Cree Inc., a Durham, N.C., maker of LED lighting, has boosted its cash holdings to finance expansion, said Chief Financial Officer John Kurtzweil. The company had $988 million in cash and short-term investments as of March 28, up from $367 million a year earlier.

Mr. Kurtzweil said the company will spend more than $250 million on factories, equipment and expansion efforts in China and North Carolina this year, $150 million of which it spent in the first half of the year.

In June, Cree bought a 60,000-square-foot office in North Carolina for its expanding sales and marketing staff. It also is renovating another space for research and development.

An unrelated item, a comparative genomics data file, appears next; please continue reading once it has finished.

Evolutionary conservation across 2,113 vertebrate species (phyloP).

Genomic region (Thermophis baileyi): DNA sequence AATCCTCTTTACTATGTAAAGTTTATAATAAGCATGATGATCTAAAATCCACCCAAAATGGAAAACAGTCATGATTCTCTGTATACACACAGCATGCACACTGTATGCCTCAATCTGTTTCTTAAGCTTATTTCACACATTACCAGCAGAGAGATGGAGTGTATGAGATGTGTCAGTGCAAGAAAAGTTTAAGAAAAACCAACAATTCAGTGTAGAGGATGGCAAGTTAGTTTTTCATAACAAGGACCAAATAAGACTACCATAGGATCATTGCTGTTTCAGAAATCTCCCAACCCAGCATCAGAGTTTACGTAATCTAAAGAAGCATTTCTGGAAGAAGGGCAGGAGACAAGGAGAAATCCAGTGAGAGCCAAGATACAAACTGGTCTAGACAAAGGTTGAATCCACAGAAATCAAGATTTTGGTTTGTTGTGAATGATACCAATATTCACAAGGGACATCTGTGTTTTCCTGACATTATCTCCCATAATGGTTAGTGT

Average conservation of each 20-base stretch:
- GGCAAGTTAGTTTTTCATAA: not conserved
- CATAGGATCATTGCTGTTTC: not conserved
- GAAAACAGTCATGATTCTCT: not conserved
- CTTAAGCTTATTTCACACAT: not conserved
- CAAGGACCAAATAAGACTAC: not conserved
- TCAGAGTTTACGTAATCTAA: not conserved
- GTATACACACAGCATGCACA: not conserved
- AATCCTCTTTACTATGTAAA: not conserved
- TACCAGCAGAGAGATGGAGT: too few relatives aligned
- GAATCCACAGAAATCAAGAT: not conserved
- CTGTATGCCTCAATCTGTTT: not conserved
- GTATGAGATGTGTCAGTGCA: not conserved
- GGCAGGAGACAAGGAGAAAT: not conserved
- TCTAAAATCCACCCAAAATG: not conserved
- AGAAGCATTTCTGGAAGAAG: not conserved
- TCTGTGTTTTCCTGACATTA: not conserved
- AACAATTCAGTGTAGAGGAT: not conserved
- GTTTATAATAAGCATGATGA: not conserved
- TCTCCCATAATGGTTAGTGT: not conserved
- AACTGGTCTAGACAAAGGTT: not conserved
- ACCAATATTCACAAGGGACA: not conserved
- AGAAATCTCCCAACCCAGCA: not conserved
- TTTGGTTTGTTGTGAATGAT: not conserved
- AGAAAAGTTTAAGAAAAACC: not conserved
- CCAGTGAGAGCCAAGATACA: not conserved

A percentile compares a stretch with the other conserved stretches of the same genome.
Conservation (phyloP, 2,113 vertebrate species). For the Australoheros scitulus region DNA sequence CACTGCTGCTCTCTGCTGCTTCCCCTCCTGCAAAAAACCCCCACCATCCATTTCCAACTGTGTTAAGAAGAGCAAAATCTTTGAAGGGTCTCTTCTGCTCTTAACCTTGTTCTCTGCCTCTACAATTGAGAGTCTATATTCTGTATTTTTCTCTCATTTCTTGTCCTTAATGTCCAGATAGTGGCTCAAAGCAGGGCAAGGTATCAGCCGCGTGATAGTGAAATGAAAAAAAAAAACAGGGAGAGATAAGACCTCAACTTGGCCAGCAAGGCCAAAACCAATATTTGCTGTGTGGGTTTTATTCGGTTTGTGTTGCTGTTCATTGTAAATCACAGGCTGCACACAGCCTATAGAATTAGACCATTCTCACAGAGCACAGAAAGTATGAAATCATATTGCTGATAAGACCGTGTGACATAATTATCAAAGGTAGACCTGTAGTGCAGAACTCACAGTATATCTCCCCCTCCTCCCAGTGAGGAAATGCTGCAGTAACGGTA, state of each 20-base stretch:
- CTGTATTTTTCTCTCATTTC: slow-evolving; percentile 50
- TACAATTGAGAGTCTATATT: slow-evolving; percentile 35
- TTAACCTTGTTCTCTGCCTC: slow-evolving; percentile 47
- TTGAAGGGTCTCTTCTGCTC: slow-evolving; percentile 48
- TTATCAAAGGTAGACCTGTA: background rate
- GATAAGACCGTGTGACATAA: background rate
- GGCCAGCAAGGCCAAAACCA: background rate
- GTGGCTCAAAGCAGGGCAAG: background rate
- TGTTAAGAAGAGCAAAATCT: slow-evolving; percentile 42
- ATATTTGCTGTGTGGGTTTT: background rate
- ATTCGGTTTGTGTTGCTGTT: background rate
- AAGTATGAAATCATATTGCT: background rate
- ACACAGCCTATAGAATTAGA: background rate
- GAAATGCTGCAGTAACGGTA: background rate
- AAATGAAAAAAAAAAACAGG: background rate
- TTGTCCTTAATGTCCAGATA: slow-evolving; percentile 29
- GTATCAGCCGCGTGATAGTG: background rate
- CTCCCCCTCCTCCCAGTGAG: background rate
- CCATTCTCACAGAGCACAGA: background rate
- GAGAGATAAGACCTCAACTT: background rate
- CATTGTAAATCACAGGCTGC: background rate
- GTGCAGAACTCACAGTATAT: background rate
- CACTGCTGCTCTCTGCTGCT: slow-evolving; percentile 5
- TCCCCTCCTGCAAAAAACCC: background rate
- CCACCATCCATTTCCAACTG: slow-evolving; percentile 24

Mr. Kurtzweil said Cree is scouting for companies that create the technology for LED components. He said he prefers using the company’s own cash for acquisitions, rather than being “beholden to any banks” for financing, partly because he is wary of banks’ fees and approval bureaucracies.

Computer Sciences Corp. had $2.8 billion in cash as of April 2, up from $2.3 billion a year earlier, and is looking to ramp up spending on acquisitions, said Chief Financial Officer Mike Mancuso.

The information-technology-services company, based in Falls Church, Va., expects to spend an annual average of between $250 million and $500 million over the next three years on acquisitions in the cloud computing, health-care and cyber-security businesses, he said.